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All TopicsForum: IDC (Invasive Ductal Carcinoma) → Topic: lift weights with lymph nodes removed?

Topic: lift weights with lymph nodes removed?

Forum: IDC (Invasive Ductal Carcinoma) — Just diagnosed, in treatment, or finished treatment for IDC.

Posted on: Oct 21, 2009 07:49AM

Sunflower64 wrote:

hello. just wanted to know if anyone lift weights to tone arms with lymph nodes removed?  i had 10 removed and i want to start working out but am scared of lymphadema.  any info would be great.



Dx 4/11/2009, IDC, Right, 2cm, Stage IIB, Grade 2, 1/10 nodes, ER+/PR+, HER2- Dx 6/15/2016, IDC, Left, 1cm, Stage IB, Grade 2, 0/2 nodes, ER+/PR-, HER2-
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Oct 21, 2009 01:41PM chelev wrote:

Diane, I have started slowly working out with weights - I have my lumpectomy / lymph node surgery in February 2009 and it wasn't until recently that I've added light (2 lb) weights, mostly working the biceps / triceps and very slowly moving into overhead exercises, but I'm still a little rads sore too.  I think moderation is going to be the key - I wasn't told not to, just not to over exert.  Good luck!

chelev - TC - 2 rounds (allergic!), Rads - 33 rounds. Oncotype score - 27. Tamoxifen, Jan 2010-April 2013 - too many side effects! BRCA Negative. "If we couldn't laugh, we would all go insane" - Jimmy Buffet Dx 2/14/2009, IDC, 3cm, Stage II, Grade 2, 0/4 nodes, ER+/PR+, HER2- Surgery 2/27/2009 Lumpectomy: Right; Lymph node removal: Right, Sentinel Chemotherapy 3/12/2009 Cytoxan (cyclophosphamide), Taxotere (docetaxel) Radiation Therapy 5/29/2009 Breast, Lymph nodes Hormonal Therapy 1/1/2010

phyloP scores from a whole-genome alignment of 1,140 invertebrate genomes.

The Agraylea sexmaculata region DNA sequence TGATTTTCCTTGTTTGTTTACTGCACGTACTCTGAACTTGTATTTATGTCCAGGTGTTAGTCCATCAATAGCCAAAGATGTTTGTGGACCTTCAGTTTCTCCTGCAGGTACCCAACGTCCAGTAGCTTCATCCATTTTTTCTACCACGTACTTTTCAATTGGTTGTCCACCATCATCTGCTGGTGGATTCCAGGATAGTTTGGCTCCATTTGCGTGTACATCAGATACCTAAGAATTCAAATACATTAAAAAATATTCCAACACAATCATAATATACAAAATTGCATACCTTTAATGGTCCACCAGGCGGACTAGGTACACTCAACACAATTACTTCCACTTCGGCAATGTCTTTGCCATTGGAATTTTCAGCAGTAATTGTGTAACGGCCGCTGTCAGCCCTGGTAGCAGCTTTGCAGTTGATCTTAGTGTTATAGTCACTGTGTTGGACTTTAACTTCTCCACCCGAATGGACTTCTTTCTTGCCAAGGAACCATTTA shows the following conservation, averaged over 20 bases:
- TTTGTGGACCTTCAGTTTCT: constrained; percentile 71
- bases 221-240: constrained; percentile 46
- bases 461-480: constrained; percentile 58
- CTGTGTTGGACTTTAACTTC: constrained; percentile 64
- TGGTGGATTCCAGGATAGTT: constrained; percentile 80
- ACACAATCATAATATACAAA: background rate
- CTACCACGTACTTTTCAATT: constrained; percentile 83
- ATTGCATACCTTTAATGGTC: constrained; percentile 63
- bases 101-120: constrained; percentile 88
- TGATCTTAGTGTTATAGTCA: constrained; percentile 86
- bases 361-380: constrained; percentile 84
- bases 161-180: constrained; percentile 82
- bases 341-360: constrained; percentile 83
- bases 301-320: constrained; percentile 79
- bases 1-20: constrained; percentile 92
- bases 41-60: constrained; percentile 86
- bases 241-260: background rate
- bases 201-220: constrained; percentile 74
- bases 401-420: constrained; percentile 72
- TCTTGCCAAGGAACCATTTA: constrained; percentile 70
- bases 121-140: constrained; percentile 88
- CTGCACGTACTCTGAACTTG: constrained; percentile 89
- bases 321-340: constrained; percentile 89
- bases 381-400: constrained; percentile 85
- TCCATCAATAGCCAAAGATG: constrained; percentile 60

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Oct 21, 2009 07:23PM Binney4 wrote:

Hi, Diane,

The National Lymphedema Network has a Position Paper on Exercise that can help give you guidelines for returning to exercising safely after treatment. It's here:


They also offer Position Papers on air travel and risk reduction at their website: www.lymphnet.org

As Chelev suggests, start off very light and progress very slowly. Pay attention to your arm, and if it feels achy, strained, heavy, tingly, or just plain odd, stop at once and elevate your arm. You can try again the next day, backing off a bit and proceeding even more carefully. If the arm sensations continue, or if you note swelling in your arm, hand, fingers, underarm or chest, do get a prompt referral from any one of your doctors to a fully-trained lymphedema therapist for evaluation. Here's a web page about how to find one near you:


Hope that helps! And I hope you never have a single "swell" day!
Be well,

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Oct 21, 2009 09:24PM ananda8 wrote:

I had 8 nodes removed.  I started with mild stretches until I no longer had any discomfort in the arm.  I did normal gardening and house work for two years and now have joined CURVES.  I find the work out terrific for toning my arms and rest of my poor self.  Laughing   Since the machines are computerized, each one is set for the individual .  It is a great program.  I have had no problems with swelling.

Best wishes to all.


“She was warned. She was given an explanation. Nevertheless, she persisted.”
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Oct 23, 2009 11:14AM dcarpenter wrote:

It has been since June 2008- over a year ago- I had 3 nodes removed--I have been going to gym-light lifting-still my arm hurts and gets very sore.-its just a weird kind of pain, hate it.